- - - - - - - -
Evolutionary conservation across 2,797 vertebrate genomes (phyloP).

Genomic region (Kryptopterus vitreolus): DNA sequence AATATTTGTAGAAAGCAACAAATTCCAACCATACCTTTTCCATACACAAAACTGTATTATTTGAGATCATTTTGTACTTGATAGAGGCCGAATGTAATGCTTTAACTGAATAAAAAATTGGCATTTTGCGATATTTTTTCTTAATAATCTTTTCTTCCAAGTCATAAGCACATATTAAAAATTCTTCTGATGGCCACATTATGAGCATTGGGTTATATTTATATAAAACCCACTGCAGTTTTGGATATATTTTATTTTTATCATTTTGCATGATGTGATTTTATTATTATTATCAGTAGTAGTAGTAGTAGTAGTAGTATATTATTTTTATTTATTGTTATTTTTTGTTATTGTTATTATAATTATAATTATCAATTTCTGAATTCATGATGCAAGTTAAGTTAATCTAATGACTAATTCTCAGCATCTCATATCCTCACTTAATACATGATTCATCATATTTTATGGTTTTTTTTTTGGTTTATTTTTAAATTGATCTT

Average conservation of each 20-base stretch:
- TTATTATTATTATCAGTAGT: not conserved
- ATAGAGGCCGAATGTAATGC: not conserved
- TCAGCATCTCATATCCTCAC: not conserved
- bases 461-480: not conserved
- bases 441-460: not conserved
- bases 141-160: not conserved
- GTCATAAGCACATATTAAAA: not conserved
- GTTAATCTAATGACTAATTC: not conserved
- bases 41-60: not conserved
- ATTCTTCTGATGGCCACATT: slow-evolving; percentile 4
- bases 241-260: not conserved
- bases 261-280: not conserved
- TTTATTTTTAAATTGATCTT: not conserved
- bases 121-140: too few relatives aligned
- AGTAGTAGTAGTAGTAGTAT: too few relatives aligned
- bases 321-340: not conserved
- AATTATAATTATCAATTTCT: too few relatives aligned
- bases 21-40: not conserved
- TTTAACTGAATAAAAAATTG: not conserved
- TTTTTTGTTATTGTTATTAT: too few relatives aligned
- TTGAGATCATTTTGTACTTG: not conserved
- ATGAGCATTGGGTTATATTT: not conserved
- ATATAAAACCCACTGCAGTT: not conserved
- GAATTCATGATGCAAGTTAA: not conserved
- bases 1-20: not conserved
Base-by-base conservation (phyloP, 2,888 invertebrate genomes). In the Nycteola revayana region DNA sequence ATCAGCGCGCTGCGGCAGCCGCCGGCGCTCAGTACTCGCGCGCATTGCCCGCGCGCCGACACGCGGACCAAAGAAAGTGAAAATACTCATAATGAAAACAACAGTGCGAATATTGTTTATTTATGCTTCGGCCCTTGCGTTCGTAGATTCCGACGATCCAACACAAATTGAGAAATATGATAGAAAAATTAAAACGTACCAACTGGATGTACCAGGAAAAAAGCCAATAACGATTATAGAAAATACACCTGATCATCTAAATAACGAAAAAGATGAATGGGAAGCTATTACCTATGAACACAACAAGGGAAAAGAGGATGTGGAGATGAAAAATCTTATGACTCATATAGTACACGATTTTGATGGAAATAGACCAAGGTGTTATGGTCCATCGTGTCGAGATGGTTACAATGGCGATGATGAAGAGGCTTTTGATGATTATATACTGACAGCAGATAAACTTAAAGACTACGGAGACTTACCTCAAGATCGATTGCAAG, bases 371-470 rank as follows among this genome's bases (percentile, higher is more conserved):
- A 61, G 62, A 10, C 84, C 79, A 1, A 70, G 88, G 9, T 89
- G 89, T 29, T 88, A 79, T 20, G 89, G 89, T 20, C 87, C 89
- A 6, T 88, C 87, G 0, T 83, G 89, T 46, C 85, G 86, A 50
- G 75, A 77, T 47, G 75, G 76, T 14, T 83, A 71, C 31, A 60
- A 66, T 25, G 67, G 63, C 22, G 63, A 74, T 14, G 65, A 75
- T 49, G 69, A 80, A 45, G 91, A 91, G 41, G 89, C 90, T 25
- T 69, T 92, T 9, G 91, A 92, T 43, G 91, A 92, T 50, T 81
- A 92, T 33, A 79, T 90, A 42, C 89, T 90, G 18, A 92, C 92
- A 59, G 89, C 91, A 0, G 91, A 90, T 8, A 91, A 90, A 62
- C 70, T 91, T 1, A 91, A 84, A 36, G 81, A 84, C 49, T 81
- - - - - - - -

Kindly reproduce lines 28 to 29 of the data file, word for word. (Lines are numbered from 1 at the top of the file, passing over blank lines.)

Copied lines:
- bases 1-20: not conserved
Base-by-base conservation (phyloP, 2,888 invertebrate genomes). In the Nycteola revayana region DNA sequence ATCAGCGCGCTGCGGCAGCCGCCGGCGCTCAGTACTCGCGCGCATTGCCCGCGCGCCGACACGCGGACCAAAGAAAGTGAAAATACTCATAATGAAAACAACAGTGCGAATATTGTTTATTTATGCTTCGGCCCTTGCGTTCGTAGATTCCGACGATCCAACACAAATTGAGAAATATGATAGAAAAATTAAAACGTACCAACTGGATGTACCAGGAAAAAAGCCAATAACGATTATAGAAAATACACCTGATCATCTAAATAACGAAAAAGATGAATGGGAAGCTATTACCTATGAACACAACAAGGGAAAAGAGGATGTGGAGATGAAAAATCTTATGACTCATATAGTACACGATTTTGATGGAAATAGACCAAGGTGTTATGGTCCATCGTGTCGAGATGGTTACAATGGCGATGATGAAGAGGCTTTTGATGATTATATACTGACAGCAGATAAACTTAAAGACTACGGAGACTTACCTCAAGATCGATTGCAAG, bases 371-470 rank as follows among this genome's bases (percentile, higher is more conserved):